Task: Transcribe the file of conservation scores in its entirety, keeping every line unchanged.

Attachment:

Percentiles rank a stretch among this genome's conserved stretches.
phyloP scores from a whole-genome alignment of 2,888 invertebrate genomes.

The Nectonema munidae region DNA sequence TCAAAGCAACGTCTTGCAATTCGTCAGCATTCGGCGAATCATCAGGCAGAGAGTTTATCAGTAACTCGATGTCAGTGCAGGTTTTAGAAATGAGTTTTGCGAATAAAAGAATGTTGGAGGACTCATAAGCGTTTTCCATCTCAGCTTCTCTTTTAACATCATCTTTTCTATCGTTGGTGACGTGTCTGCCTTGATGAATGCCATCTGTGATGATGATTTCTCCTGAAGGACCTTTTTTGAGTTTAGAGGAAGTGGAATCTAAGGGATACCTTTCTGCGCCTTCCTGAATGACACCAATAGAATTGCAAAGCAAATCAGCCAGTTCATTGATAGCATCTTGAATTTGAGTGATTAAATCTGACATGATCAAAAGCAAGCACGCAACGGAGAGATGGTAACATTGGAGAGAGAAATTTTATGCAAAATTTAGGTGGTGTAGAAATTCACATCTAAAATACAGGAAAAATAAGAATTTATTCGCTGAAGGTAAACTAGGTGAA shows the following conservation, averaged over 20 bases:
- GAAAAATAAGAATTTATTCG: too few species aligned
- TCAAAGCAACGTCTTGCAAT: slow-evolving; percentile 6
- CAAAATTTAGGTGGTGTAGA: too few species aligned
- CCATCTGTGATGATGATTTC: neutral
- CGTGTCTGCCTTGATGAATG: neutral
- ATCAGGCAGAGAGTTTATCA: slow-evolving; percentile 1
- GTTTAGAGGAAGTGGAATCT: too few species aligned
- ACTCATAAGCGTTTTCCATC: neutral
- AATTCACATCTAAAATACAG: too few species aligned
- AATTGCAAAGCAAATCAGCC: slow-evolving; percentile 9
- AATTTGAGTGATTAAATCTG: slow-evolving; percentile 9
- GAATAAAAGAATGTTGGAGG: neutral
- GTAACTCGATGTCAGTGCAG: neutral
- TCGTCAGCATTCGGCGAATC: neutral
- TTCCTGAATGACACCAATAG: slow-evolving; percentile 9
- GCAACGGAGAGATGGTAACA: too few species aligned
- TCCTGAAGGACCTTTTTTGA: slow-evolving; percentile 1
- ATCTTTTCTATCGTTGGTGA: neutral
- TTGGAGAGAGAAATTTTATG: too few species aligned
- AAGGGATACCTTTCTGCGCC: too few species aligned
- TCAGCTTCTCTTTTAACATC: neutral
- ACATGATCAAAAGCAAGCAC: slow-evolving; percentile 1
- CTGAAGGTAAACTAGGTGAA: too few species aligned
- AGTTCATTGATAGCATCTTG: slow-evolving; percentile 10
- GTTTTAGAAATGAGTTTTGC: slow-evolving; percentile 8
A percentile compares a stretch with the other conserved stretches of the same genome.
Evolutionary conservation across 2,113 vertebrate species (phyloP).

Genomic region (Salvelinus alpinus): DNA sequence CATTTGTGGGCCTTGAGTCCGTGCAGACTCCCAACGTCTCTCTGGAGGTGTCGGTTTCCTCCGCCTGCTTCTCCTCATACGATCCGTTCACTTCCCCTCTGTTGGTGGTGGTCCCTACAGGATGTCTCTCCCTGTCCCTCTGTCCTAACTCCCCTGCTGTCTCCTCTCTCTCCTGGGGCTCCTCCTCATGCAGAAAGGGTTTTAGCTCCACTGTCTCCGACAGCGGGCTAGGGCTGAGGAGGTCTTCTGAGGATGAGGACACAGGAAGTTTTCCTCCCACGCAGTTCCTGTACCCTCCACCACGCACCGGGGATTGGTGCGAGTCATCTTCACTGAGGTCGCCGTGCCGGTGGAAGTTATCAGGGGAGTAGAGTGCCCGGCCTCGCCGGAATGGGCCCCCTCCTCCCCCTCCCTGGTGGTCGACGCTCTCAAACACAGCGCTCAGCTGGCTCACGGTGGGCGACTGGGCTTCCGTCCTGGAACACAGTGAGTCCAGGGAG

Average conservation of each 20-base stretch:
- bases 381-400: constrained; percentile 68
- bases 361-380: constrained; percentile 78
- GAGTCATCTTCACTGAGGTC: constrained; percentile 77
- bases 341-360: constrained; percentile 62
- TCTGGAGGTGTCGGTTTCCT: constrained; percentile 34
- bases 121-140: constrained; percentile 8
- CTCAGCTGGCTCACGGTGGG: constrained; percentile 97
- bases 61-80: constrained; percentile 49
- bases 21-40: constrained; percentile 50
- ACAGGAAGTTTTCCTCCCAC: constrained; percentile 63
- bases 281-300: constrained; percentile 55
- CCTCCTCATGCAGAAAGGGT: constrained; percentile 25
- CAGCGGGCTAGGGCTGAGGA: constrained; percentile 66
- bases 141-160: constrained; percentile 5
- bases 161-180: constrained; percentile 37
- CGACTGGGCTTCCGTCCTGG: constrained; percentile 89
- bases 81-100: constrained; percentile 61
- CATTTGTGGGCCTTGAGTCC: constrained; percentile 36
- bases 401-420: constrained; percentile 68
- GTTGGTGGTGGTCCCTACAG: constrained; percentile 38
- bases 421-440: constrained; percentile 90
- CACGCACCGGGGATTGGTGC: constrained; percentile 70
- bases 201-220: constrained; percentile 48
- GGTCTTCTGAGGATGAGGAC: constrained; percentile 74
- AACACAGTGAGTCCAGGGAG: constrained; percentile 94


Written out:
Percentiles rank a stretch among this genome's conserved stretches.
phyloP scores from a whole-genome alignment of 2,888 invertebrate genomes.

The Nectonema munidae region DNA sequence TCAAAGCAACGTCTTGCAATTCGTCAGCATTCGGCGAATCATCAGGCAGAGAGTTTATCAGTAACTCGATGTCAGTGCAGGTTTTAGAAATGAGTTTTGCGAATAAAAGAATGTTGGAGGACTCATAAGCGTTTTCCATCTCAGCTTCTCTTTTAACATCATCTTTTCTATCGTTGGTGACGTGTCTGCCTTGATGAATGCCATCTGTGATGATGATTTCTCCTGAAGGACCTTTTTTGAGTTTAGAGGAAGTGGAATCTAAGGGATACCTTTCTGCGCCTTCCTGAATGACACCAATAGAATTGCAAAGCAAATCAGCCAGTTCATTGATAGCATCTTGAATTTGAGTGATTAAATCTGACATGATCAAAAGCAAGCACGCAACGGAGAGATGGTAACATTGGAGAGAGAAATTTTATGCAAAATTTAGGTGGTGTAGAAATTCACATCTAAAATACAGGAAAAATAAGAATTTATTCGCTGAAGGTAAACTAGGTGAA shows the following conservation, averaged over 20 bases:
- GAAAAATAAGAATTTATTCG: too few species aligned
- TCAAAGCAACGTCTTGCAAT: slow-evolving; percentile 6
- CAAAATTTAGGTGGTGTAGA: too few species aligned
- CCATCTGTGATGATGATTTC: neutral
- CGTGTCTGCCTTGATGAATG: neutral
- ATCAGGCAGAGAGTTTATCA: slow-evolving; percentile 1
- GTTTAGAGGAAGTGGAATCT: too few species aligned
- ACTCATAAGCGTTTTCCATC: neutral
- AATTCACATCTAAAATACAG: too few species aligned
- AATTGCAAAGCAAATCAGCC: slow-evolving; percentile 9
- AATTTGAGTGATTAAATCTG: slow-evolving; percentile 9
- GAATAAAAGAATGTTGGAGG: neutral
- GTAACTCGATGTCAGTGCAG: neutral
- TCGTCAGCATTCGGCGAATC: neutral
- TTCCTGAATGACACCAATAG: slow-evolving; percentile 9
- GCAACGGAGAGATGGTAACA: too few species aligned
- TCCTGAAGGACCTTTTTTGA: slow-evolving; percentile 1
- ATCTTTTCTATCGTTGGTGA: neutral
- TTGGAGAGAGAAATTTTATG: too few species aligned
- AAGGGATACCTTTCTGCGCC: too few species aligned
- TCAGCTTCTCTTTTAACATC: neutral
- ACATGATCAAAAGCAAGCAC: slow-evolving; percentile 1
- CTGAAGGTAAACTAGGTGAA: too few species aligned
- AGTTCATTGATAGCATCTTG: slow-evolving; percentile 10
- GTTTTAGAAATGAGTTTTGC: slow-evolving; percentile 8
A percentile compares a stretch with the other conserved stretches of the same genome.
Evolutionary conservation across 2,113 vertebrate species (phyloP).

Genomic region (Salvelinus alpinus): DNA sequence CATTTGTGGGCCTTGAGTCCGTGCAGACTCCCAACGTCTCTCTGGAGGTGTCGGTTTCCTCCGCCTGCTTCTCCTCATACGATCCGTTCACTTCCCCTCTGTTGGTGGTGGTCCCTACAGGATGTCTCTCCCTGTCCCTCTGTCCTAACTCCCCTGCTGTCTCCTCTCTCTCCTGGGGCTCCTCCTCATGCAGAAAGGGTTTTAGCTCCACTGTCTCCGACAGCGGGCTAGGGCTGAGGAGGTCTTCTGAGGATGAGGACACAGGAAGTTTTCCTCCCACGCAGTTCCTGTACCCTCCACCACGCACCGGGGATTGGTGCGAGTCATCTTCACTGAGGTCGCCGTGCCGGTGGAAGTTATCAGGGGAGTAGAGTGCCCGGCCTCGCCGGAATGGGCCCCCTCCTCCCCCTCCCTGGTGGTCGACGCTCTCAAACACAGCGCTCAGCTGGCTCACGGTGGGCGACTGGGCTTCCGTCCTGGAACACAGTGAGTCCAGGGAG

Average conservation of each 20-base stretch:
- bases 381-400: constrained; percentile 68
- bases 361-380: constrained; percentile 78
- GAGTCATCTTCACTGAGGTC: constrained; percentile 77
- bases 341-360: constrained; percentile 62
- TCTGGAGGTGTCGGTTTCCT: constrained; percentile 34
- bases 121-140: constrained; percentile 8
- CTCAGCTGGCTCACGGTGGG: constrained; percentile 97
- bases 61-80: constrained; percentile 49
- bases 21-40: constrained; percentile 50
- ACAGGAAGTTTTCCTCCCAC: constrained; percentile 63
- bases 281-300: constrained; percentile 55
- CCTCCTCATGCAGAAAGGGT: constrained; percentile 25
- CAGCGGGCTAGGGCTGAGGA: constrained; percentile 66
- bases 141-160: constrained; percentile 5
- bases 161-180: constrained; percentile 37
- CGACTGGGCTTCCGTCCTGG: constrained; percentile 89
- bases 81-100: constrained; percentile 61
- CATTTGTGGGCCTTGAGTCC: constrained; percentile 36
- bases 401-420: constrained; percentile 68
- GTTGGTGGTGGTCCCTACAG: constrained; percentile 38
- bases 421-440: constrained; percentile 90
- CACGCACCGGGGATTGGTGC: constrained; percentile 70
- bases 201-220: constrained; percentile 48
- GGTCTTCTGAGGATGAGGAC: constrained; percentile 74
- AACACAGTGAGTCCAGGGAG: constrained; percentile 94